Show Your Love For Water Trails: Join Trails Advocacy Week

Register today for American Hiking Society’s Hike The Hill: Trails Advocacy Week February 12-17, 2011. Trail advocates from across the nation will come to the nation’s capital to promote and protect our nation’s system of trails – including water trails. Come talk to your elected officials about your water trail and get up to speed… Read more »

World’s biggest river restoration kicks off Thurs at official ceremony in Oregon

This Thursday, the world’s largest river restoration and dam removal effort will be officially kicked off at a signing ceremony in Salem, Oregon. The president of American Rivers, Rebecca Wodder, will join Interior Secretary Salazar, Oregon Governor  Kulongoski, and California Governor Schwarzenegger to sign historic agreements to mount an unprecedented restoration effort on the Klamath… Read more »

Native Youth Restore Headwaters

Hope Valley, CA | Sierra Native Alliance On Sunday, Native youth from the Sierra foothills and American Rivers’ staff got into the mud and planted hundreds of willows along an eroding stretch of Wolf Creek. Wolf Creek is the most recent in an 8-month series of teaching and restoration projects we have worked on with the… Read more »

Meadows Field Season is Here!

Indian Valley, CA | © Julie Fair The high elevation regions of the Sierra form the headwaters of California and Nevada’s major rivers and the snowmelt from these areas provides the bulk of these states’ water supplies. Peppered along waterways at these elevations, are beautiful Sierra meadows. These popular recreation sites are critical to their… Read more »

Central Valley Flood Management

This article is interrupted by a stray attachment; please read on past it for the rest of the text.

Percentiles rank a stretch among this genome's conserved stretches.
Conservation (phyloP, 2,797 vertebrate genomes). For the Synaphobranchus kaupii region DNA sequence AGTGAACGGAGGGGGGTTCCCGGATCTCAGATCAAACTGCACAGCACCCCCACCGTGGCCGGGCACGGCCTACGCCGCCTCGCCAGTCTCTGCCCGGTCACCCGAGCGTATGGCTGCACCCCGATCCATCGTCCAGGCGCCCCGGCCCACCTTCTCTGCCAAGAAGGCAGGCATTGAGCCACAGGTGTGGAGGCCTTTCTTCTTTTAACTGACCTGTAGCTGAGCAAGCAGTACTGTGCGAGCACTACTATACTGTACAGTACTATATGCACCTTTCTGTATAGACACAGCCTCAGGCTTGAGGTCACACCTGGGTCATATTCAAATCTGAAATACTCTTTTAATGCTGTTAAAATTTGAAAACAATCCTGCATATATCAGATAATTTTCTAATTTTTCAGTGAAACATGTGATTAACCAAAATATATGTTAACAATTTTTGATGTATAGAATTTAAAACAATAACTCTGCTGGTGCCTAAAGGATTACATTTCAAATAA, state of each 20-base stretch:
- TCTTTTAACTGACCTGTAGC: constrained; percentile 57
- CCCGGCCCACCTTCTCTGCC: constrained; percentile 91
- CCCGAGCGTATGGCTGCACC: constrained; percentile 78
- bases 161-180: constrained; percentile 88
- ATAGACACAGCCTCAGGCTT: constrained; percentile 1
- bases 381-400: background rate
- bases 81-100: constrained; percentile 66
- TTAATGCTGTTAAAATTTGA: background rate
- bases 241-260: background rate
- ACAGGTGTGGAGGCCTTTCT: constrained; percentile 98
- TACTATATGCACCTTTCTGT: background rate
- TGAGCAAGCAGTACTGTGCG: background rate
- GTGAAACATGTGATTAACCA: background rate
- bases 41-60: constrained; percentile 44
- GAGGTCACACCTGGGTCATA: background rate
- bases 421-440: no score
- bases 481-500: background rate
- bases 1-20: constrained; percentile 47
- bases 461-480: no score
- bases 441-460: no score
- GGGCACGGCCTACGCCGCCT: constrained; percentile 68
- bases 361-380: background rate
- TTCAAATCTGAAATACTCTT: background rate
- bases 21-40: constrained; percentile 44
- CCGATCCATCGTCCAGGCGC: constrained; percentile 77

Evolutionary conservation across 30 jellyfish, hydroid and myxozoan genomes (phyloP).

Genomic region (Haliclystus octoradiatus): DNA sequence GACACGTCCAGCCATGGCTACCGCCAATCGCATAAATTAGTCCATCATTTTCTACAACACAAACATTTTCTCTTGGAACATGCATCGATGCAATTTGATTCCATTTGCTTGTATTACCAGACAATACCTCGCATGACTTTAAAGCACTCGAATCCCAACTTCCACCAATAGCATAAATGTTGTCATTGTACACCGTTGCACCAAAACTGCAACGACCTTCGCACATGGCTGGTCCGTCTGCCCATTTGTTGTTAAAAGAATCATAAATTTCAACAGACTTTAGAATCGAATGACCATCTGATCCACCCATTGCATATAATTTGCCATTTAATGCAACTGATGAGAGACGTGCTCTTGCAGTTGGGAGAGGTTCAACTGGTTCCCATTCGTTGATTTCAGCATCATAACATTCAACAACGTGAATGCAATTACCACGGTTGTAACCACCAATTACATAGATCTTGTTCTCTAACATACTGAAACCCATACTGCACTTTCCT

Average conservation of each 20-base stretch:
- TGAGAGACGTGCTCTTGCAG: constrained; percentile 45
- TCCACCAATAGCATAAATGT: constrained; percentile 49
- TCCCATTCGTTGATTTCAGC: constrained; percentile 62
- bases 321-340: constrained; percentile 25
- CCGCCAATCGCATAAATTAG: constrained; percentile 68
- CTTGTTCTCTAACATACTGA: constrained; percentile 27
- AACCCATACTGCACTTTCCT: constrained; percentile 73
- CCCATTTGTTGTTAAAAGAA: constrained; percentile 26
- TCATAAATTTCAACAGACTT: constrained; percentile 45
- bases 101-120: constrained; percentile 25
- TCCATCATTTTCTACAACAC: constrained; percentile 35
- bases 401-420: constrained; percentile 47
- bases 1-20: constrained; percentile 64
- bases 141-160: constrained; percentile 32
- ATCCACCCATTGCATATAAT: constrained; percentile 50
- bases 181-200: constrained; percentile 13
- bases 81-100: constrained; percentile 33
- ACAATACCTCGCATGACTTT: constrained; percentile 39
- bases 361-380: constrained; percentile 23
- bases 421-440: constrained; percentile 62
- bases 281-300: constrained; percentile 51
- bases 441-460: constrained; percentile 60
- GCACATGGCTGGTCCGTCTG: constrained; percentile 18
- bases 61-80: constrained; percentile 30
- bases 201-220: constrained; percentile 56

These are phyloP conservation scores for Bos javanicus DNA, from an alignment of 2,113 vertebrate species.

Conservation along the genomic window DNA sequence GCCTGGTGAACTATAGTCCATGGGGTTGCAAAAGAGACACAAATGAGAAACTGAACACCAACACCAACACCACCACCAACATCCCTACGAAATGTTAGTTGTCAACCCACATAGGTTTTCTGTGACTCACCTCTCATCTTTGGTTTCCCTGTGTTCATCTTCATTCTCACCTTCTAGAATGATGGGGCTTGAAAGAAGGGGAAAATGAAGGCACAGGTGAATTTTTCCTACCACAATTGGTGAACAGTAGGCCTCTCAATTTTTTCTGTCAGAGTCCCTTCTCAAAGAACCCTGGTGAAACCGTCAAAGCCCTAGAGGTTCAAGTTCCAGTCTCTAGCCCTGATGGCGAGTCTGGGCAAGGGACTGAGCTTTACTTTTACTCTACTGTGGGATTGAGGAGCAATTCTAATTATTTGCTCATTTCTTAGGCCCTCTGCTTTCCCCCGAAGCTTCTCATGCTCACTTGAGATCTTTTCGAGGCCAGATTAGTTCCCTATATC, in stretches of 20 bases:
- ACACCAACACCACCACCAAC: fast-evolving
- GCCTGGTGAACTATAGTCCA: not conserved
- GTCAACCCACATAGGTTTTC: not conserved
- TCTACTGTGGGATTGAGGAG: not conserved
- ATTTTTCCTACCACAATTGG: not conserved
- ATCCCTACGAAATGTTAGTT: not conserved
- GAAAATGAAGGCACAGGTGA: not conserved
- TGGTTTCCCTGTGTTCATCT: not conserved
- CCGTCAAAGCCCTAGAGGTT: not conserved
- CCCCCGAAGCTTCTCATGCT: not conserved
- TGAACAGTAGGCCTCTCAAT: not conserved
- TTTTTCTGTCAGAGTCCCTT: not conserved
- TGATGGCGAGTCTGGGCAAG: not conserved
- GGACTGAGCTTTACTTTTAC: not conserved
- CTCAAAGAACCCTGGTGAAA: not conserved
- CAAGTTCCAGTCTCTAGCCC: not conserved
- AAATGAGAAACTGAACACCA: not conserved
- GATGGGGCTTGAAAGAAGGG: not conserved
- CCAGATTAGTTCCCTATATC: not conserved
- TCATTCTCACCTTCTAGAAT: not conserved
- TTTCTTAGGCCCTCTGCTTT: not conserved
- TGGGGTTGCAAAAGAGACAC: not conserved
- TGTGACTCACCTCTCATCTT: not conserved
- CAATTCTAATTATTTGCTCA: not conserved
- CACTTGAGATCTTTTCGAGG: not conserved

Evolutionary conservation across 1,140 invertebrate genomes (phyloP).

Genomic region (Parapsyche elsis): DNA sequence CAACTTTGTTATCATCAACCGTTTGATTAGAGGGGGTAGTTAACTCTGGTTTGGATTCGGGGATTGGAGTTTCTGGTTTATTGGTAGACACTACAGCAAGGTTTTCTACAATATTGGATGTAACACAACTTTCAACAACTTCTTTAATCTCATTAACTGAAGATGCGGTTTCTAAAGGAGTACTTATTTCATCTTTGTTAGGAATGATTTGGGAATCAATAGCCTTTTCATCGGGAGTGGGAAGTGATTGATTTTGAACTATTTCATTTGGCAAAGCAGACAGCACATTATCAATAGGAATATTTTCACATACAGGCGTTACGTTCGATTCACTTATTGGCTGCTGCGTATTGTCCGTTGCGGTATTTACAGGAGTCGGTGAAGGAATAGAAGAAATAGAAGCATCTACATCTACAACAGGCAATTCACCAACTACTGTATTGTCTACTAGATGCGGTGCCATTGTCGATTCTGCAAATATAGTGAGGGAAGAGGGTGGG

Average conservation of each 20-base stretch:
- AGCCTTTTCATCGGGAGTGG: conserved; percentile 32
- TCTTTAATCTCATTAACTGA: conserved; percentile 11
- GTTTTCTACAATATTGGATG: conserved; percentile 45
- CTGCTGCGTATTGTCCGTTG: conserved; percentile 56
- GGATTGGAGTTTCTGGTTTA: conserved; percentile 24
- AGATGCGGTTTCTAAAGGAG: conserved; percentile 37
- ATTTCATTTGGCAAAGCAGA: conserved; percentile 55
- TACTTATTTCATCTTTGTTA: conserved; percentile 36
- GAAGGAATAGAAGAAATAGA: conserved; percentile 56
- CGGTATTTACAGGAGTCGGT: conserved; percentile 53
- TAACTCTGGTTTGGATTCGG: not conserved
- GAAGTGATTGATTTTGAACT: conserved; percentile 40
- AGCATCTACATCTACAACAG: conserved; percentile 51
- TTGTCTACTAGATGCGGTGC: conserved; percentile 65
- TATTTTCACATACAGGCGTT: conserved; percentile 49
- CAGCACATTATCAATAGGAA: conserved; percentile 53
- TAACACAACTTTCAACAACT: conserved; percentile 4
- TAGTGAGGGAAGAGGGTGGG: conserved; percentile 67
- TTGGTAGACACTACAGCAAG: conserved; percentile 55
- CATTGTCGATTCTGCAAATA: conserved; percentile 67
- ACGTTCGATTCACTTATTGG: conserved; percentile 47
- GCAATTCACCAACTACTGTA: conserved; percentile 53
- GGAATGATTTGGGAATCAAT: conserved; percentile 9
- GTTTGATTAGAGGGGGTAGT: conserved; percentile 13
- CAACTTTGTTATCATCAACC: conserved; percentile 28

Many communities in California’s Central Valley face a greater risk of flooding than almost anywhere in the nation.  Larger storms, urbanization, and catastrophic levee failures threaten thousands of lives, water supply for 25 million people, a unique ecosystem, and an agricultural economy critical to the state. By actively working with local, regional, and state agencies… Read more »

Mountain Meadow Restoration

If you spend time hiking in California’s Sierra Nevada, there’s a good chance that you will find your way to a mountain meadow. The beauty and lush contrast of meadows compared to the surrounding forest make them favorite destinations. Meadows cover only a small fraction of the overall landscape, but are critical to the larger… Read more »

The Sacramento is Indeed a Transcendent River

This is a guest post by Bob Madgic, author of The Sacramento: A Transcendent River. Efforts are underway to help restore the fragile Sacramento River Delta, CA | © Bob Madgic At one time the Sacramento River was one of the richest rivers in the world. It alone carried four distinct runs of Chinook or… Read more »

Rivers Work Best When They’re Wet

If passed, HR3189 will hurt fish and wildlife by leaving river beds dry | © dalioPhoto The water supply system in the Colorado River Basin is near its breaking point. Despite an above normal snowpack in the Rockies, climate change and prolonged drought have sapped the once-vigorous Colorado River, threatening the water supply for 36… Read more »

California Rain Welcome, But Likely Too Little Too Late

Click graph to enlarge | © UC San-Diego Center-for Western Weather and Weather Extremes Much of California is expected to receive rain over coming days from a series of storms lined up over the Pacific. However, it is unlikely to make a significant contribution to the overall drought situation. California is dependent on the snowpack… Read more »

Journey to Bull Meadow

This is a guest blog by California American Rivers intern, Jon Fairchild. Jon’s internship is supported by the Patagonia Employee Internship Program. Bull Meadow, CA | © Jon Fairchild As a very fortunate American Rivers intern, I had the opportunity to do a couple of days of field work in the Stanislaus National Forest near… Read more »